AI ethics are tricky, as tricky as human ethics, but without the emotion or empathy. When confronted with a threat to its survival, the response to which might necessitate harm to a human or group of humans, how will AI choose? If it comes down to endangering itself to avoid depriving humans of electricity for their other needs, will it make that sacrifice?

We, of course, are responsible for building this AI monster and are ambitiously and enthusiastically giving it more and more power (in both the authority and the nourishment sense of the word). Why? Because of our own hunger for a modern, convenient, easy lifestyle. The other, not insignificant factor in the growth of AI is the almost obsessive God complex of the developers in Microsoft, Amazon, Google, OpenAI, and others in this race to dominance.

Our demands for this lifestyle are growing exponentially. A ChatGPT enquiry requires 10-15 times as much electricity as a typical Google search. There are currently 6 million Google searches a minute. At an average of 0.3 watt-hours per Google search, this is 1,800 kwh/minute, or 946 million kwh/year. ChatGPT and other natural language processors will boost those types of searches to 10-15 billion kwh/year. To put this in context, the average energy use per capita in one of the most energy-hungry regions in the world, the United States, was 78,000 kwh in 2022[3]. So, global annual ChatGPT-style usage would be the equivalent of all the energy use of 192,000 U.S. citizens in a year.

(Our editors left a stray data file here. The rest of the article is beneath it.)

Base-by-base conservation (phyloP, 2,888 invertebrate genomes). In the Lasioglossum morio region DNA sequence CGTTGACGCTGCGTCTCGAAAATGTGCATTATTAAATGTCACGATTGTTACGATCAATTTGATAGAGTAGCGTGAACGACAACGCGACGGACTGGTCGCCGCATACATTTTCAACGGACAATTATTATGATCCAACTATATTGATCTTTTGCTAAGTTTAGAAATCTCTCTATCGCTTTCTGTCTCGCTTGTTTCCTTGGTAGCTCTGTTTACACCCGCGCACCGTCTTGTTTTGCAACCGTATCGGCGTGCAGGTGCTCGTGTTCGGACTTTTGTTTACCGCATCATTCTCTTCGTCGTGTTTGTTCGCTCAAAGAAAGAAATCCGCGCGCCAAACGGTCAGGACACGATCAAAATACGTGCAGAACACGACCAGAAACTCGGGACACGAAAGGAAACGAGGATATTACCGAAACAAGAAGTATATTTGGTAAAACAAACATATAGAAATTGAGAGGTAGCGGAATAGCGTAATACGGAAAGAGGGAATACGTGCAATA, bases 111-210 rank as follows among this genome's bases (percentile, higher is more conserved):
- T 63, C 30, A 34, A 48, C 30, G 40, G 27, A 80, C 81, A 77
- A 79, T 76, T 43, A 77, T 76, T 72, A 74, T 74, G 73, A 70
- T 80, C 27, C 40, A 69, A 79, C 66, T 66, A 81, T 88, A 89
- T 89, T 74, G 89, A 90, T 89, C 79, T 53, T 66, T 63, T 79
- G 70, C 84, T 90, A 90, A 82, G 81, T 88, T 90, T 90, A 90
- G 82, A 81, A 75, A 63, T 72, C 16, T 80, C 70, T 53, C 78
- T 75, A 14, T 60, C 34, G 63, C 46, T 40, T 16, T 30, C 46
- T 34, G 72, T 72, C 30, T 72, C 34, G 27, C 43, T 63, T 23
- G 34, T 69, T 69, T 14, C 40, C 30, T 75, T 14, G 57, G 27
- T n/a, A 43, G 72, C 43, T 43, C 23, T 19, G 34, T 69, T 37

In 2022[4], prior to any significant use of ChatGPT, the energy demand by the continual functions necessary for our daily digitally enabled lives, such as communication, maps, music, banking, shopping, traveling, entertainment, work, idle scrolling, was 350 billion kwh/year (350 terrawatt-hours/year), already 3% of global energy demand. This is expected to double by 2030 according to various reports, although Sam Altman, CEO of OpenAI (and the creator of ChatGPT) is on record as saying that AI will demand much more power than currently anticipated.[5] I am inclined to believe him.

How AI is going to terminate us